Nearly 50 cents of every state tax dollar goes to education. That includes funding for our public universities, technical schools, and the state Department of Education, but the majority is used to fund our K-12 system. Given that education makes up such a large portion of our budget, we need to routinely evaluate how we are doing as a state. We should often ask ourselves this question: Are we sufficiently preparing our students for what comes next?
About a year ago, we pulled together data that indicated the answer to this question, for most of our high school students, is “No.” Of our students who start 9th grade, 80-90% will finish. About 70% of those will enroll in post-secondary education. This is less than two-thirds of those who started 9th grade. Of those who enroll at a tech school or university, only 50-60% will graduate. Thus, only a fraction of our students who started 9th grade will earn a degree. In other words, our current system is only working for a minority of our students.
We need to do better.
We have long emphasized the four-year degree path over other valid options – like technical degrees and certificates, associate degrees and industry-recognized credentials. This focus has led some of our students to be disengaged and unaware of good alternative options. This disengagement, coupled with large-scale economic changes, is forcing us to think differently about the high school experience in South Dakota.
After I met with several superintendents to discuss these issues and former Education Secretary Don Kirkegaard gathered input from education leaders across the state, we decided to propose new high school graduation requirements. While our old requirements met the needs of some students quite well, many of our students are not finding relevance between what they learn in school and their expectations for, and experiences in, the “real world.” At the same time, employers tell us they are struggling to find workers who possess the skills they need – all of which is leading to a gap between employer needs and worker skills.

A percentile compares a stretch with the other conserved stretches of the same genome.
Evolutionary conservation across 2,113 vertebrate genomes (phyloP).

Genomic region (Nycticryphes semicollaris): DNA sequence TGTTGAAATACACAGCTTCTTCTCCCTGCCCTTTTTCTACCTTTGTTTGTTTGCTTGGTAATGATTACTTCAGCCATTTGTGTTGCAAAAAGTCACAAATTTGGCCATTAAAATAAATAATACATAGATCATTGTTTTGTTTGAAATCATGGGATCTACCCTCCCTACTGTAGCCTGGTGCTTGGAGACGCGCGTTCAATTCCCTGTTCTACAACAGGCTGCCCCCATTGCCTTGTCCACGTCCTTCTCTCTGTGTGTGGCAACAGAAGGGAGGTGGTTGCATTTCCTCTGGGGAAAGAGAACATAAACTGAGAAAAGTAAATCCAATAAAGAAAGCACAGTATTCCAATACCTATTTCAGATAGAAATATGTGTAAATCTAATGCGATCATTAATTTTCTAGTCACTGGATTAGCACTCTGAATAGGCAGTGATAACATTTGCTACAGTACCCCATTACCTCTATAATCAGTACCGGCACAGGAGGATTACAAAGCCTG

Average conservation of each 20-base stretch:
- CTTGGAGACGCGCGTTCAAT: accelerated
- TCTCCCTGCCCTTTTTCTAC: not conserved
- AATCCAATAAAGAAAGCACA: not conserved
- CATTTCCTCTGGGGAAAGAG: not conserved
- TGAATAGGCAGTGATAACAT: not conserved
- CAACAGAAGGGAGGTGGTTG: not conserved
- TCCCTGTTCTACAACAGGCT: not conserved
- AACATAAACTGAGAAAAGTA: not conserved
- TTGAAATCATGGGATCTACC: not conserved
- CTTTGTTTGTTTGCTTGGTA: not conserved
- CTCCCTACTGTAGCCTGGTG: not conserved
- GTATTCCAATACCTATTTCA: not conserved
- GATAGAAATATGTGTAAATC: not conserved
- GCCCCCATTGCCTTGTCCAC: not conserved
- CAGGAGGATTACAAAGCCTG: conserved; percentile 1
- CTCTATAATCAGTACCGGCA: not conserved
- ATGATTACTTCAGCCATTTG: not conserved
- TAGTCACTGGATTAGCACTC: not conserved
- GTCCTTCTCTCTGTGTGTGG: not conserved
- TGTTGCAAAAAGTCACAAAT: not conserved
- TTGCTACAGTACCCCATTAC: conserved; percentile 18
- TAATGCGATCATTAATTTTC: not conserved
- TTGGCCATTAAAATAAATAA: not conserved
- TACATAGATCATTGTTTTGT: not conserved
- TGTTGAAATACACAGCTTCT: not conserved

These new graduation requirements offer students the flexibility to explore various types of career paths. They were designed to empower school districts, school counselors and student support networks to help our young people find meaningful, personalized pathways to success through graduation and beyond. The new requirements are not a value judgment about the “right way” to success. Nor do they put students into tracks. Implemented well, they are about each student finding his or her own right way and making that informed choice.
Under the new requirements, every student must still take four units of English, but an aspiring engineer might take a technical writing class instead of a lang uage arts elective. Every student must still take three units of math, but an aspiring accountant might take a business math class instead of geometry. Every student will still be required to take three units of science, but an aspiring nurse might be able to take an advanced biology class instead of physics. Any student who seeks to go directly into the workforce after high school can find that path through these requirements. A student seeking to enter a university and progress to postdoctoral work years down the road can also lay that foundation through these requirements. The new system serves our future nurses and welders as well as our aspiring teachers and doctors.
Students need to be well-versed in a variety of subject areas throughout their high school years. But they also need to start thinking about what they will do after graduation – looking for that intersection of aptitude, interests and workforce opportunity. These new requirements will help our students – ALL of our students – to do just that.